Americans are still processing SCOTUS’s plan to end the right to abortions.
Some celebrated the move, while thousands have turned out to protest in DC and cities across the US (here’s what they had to say). The decision — expected to be finalized as soon as next month — has broad implications. Here's what it means for:
Women, trans men, and nonbinary Americans: If SCOTUS rules to remove abortion protections, over 20 states have laws in place to immediately ban or restrict the procedure. Some states (see: Texas and Oklahoma) are already incentivizing citizens to enforce six-week abortion bans. Meanwhile, Justice Samuel Alito’s leaked draft ruling has some worried that the court is willing to restrict access to contraception next.
People of color: The US has the highest maternal mortality rate of any developed country. And Black women are disproportionately at risk. In 2020, they accounted for one-third of the 861 women who died of maternal causes. Native American women follow closely behind. In other words: the end of Roe v. Wade could force Black and minority women in certain states to carry their pregnancies to term — despite elevated health risks.
Low-income Americans: The majority of people who get abortions are living at or below the poverty line. Many can’t afford to travel far for the procedure. In the past, women who lacked access to abortion clinics resorted to dangerous measures. That included ending pregnancies using coat hangers or consuming poison — measures that sometimes turned deadly.
LGBTQ+ Americans: In the draft ruling, Alito says this opinion is about abortion and abortion only. And that “no other right” is being addressed here. But he also criticized other legal rulings, including those protecting same-sex marriage, saying they’re not "deeply rooted in history.” The draft had some experts warning LGBTQ+ rights could be at risk.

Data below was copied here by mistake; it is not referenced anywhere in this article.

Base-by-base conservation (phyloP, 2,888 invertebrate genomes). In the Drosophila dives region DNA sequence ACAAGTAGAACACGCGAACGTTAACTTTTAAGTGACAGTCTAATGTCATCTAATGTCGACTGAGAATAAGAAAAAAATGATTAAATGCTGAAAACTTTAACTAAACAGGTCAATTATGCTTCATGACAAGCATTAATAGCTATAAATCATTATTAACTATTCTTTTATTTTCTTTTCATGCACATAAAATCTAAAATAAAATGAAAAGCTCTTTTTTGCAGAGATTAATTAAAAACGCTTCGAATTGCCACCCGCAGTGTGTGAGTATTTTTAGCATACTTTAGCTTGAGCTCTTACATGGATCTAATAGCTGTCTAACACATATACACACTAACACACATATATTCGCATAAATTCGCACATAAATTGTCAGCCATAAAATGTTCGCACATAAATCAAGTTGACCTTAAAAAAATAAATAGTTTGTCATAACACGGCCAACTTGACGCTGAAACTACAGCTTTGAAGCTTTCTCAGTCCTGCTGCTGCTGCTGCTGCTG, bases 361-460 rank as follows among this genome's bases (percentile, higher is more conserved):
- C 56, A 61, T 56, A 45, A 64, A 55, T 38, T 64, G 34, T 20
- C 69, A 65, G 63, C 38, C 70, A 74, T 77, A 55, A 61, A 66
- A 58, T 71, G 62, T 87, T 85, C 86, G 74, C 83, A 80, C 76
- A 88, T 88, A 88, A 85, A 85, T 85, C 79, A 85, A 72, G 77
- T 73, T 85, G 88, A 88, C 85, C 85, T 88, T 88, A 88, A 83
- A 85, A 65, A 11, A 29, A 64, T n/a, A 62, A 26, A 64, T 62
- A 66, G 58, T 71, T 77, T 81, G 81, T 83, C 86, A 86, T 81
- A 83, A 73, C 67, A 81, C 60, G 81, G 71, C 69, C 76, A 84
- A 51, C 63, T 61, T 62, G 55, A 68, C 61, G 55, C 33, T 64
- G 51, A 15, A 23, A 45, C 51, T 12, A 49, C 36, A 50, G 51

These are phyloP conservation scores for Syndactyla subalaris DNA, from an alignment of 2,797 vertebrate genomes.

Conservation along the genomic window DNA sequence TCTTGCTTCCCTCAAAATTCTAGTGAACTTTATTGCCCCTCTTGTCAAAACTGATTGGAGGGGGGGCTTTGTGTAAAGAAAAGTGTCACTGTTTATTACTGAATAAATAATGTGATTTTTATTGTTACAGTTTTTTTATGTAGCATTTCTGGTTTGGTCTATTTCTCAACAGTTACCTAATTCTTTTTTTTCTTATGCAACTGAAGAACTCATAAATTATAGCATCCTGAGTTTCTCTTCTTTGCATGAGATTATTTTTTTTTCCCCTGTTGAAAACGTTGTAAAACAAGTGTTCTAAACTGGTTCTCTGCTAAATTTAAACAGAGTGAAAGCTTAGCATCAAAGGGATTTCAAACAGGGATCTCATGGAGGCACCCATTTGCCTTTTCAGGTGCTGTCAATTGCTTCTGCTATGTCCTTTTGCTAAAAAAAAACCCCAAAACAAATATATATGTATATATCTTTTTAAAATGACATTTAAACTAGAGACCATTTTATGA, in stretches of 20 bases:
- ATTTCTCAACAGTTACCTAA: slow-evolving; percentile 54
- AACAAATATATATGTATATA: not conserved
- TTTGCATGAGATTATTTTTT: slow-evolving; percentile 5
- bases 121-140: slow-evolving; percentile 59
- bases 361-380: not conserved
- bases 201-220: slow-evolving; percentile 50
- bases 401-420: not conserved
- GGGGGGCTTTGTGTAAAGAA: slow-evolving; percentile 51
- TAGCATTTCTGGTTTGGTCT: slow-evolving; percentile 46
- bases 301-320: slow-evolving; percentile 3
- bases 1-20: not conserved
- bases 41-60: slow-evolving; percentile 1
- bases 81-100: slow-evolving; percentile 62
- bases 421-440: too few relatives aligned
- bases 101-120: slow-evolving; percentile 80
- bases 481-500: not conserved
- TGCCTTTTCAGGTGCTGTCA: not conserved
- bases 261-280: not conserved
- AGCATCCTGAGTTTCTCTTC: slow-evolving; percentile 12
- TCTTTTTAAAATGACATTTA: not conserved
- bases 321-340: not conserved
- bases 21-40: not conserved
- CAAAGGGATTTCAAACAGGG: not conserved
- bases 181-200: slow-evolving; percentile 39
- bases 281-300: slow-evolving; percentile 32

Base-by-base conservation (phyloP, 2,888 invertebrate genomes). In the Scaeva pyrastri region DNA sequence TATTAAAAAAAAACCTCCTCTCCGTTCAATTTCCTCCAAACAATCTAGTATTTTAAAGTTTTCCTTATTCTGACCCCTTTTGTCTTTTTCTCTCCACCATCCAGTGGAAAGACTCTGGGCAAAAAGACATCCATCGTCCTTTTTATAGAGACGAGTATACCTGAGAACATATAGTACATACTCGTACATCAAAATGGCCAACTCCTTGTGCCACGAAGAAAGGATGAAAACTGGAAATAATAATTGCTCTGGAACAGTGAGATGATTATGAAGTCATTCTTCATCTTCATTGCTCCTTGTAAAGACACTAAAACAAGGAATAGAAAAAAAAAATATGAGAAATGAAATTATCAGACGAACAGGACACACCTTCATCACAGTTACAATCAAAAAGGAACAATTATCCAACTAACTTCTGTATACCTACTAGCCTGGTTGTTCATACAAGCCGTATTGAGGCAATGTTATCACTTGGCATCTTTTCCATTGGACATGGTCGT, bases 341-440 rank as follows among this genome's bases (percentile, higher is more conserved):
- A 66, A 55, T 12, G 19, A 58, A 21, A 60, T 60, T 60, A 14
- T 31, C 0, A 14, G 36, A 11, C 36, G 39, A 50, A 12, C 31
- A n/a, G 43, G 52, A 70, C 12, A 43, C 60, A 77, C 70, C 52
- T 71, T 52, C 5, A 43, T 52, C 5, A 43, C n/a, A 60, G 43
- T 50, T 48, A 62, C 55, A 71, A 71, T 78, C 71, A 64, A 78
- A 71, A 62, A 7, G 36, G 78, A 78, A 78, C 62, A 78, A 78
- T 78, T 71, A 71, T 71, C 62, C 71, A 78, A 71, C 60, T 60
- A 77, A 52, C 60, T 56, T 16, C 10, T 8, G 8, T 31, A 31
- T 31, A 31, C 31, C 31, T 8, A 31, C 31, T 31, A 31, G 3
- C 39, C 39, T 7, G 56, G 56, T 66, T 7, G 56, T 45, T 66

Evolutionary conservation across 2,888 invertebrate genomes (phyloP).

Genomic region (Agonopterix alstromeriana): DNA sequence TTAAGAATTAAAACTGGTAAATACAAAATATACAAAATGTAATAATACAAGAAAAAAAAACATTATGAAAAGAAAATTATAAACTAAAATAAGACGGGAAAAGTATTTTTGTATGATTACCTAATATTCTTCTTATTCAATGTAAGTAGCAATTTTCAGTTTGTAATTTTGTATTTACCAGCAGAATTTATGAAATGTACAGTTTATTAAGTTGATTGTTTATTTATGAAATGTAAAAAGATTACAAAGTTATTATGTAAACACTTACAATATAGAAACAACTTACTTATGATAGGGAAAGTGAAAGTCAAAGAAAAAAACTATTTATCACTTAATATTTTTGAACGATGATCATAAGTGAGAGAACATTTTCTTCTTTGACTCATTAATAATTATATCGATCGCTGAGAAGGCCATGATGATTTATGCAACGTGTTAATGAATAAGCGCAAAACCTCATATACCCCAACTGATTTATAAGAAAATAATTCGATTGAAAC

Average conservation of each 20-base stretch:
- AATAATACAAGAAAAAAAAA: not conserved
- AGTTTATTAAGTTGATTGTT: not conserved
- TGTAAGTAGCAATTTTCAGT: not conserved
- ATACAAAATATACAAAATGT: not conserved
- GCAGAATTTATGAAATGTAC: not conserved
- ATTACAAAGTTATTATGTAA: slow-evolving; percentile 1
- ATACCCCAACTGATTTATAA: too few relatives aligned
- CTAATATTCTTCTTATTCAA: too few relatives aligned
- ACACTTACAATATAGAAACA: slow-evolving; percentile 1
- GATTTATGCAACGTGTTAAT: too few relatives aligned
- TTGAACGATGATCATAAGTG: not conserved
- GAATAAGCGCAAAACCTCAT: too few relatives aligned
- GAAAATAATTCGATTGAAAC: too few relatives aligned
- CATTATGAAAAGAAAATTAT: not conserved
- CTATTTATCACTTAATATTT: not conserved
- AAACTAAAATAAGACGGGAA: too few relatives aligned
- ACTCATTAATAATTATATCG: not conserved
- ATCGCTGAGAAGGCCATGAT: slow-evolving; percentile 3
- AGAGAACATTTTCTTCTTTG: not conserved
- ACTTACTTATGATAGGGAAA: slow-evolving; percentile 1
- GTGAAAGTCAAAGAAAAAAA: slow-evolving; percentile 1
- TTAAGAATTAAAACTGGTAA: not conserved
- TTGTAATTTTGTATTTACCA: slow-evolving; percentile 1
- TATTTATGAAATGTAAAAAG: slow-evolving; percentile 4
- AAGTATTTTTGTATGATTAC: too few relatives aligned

Chief Justice John Roberts confirmed the draft is authentic. But the decision isn’t final. Roberts has said the leak won’t affect the bench's work and has called for an investigation into the release. President Biden condemned the court’s “radical decision.” And says he’ll work to sign legislation codifying Roe into law — unlikely to happen given the filibuster. One thing that’s worth noting: whoever leaked the document seemed determined to make sure the world could see where the court was headed.
Roe v. Wade was settled law for 49 years...until now. The expected reversal, to come within weeks, will likely be felt by women, minorities, and marginalized communities for decades to come.
PS: Protesters have been reacting to the news. Here’s what that looked like.
Brittney Griner. Yesterday, the Biden admin said the WNBA star is being wrongfully detained in Russia. In February, Griner — the best offensive player in the history of the WNBA — was detained at an airport in Moscow. Russian authorities arrested her on drug charges, accusing her of carrying illegal vape cartridges. The charges could carry a 10-year sentence. But now, days after another prisoner exchange with Russia, the State Department is reclassifying her case. While not classifying Griner as a hostage, the ‘wrongful detainment’ category signals the State Dept may take more aggressive action (think: negotiations) to try to bring her home. Griner’s being detained until at least May 19 — but could be held longer.
Full-court press: Griner’s agent expects the US to do “whatever is necessary” to bring her home. The WNBA also wants her home — and is planning to honor her on Friday when the season opens.
PS: We've got more on Brittney Griner and why she was arrested here.
The job market. Yesterday, the Labor Dept found that job openings were the highest ever recorded. That’s right: ever. There were also more Americans quitting jobs than ever before. For those negotiating their salaries, it may be worth slacking this report over just to show managers who’s got the upper hand.
California. The state legislature failed to advance a bill that would require large businesses to either stick to a four-day work week…or pay overtime if employees log more than 32 hours. Instead, they’re saying they need more time to review it so 'let's circle back next session.’
PS: What would a four-day work week actually look like? And could they be in our future? We've got answers.
JD Vance. The “Hillbilly Elegy” author is now Ohio's GOP Senate candidate for November's race.
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